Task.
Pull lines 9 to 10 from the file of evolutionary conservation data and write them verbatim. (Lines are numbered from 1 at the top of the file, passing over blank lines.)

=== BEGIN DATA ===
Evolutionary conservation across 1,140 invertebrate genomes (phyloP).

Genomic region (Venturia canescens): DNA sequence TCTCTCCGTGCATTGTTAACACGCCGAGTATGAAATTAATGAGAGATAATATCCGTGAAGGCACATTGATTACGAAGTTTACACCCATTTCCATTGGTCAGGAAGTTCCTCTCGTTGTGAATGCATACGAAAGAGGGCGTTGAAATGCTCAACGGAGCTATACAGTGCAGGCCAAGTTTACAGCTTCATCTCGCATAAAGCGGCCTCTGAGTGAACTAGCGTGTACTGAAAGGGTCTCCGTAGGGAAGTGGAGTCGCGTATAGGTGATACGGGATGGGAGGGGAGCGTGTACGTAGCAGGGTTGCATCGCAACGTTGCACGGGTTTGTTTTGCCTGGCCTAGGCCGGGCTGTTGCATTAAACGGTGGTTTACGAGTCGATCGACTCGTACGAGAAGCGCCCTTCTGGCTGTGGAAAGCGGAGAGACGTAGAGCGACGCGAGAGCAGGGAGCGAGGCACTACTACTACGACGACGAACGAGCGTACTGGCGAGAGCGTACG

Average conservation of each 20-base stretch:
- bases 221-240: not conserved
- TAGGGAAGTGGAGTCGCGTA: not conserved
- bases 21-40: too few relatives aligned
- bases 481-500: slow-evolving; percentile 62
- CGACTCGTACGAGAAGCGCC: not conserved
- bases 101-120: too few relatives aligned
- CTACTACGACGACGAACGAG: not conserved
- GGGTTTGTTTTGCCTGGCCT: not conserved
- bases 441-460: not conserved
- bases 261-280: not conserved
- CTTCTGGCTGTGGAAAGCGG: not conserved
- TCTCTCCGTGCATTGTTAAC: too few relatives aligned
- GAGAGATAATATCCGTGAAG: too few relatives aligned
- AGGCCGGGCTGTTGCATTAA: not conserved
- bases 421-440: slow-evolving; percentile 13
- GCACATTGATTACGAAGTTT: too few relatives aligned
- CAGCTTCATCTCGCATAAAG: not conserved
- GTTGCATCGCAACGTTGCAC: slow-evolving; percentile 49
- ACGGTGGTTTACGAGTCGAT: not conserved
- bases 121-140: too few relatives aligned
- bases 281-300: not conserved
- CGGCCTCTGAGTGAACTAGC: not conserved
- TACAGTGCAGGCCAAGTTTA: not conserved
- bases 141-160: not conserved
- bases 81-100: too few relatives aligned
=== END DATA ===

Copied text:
- bases 101-120: too few relatives aligned
- CTACTACGACGACGAACGAG: not conserved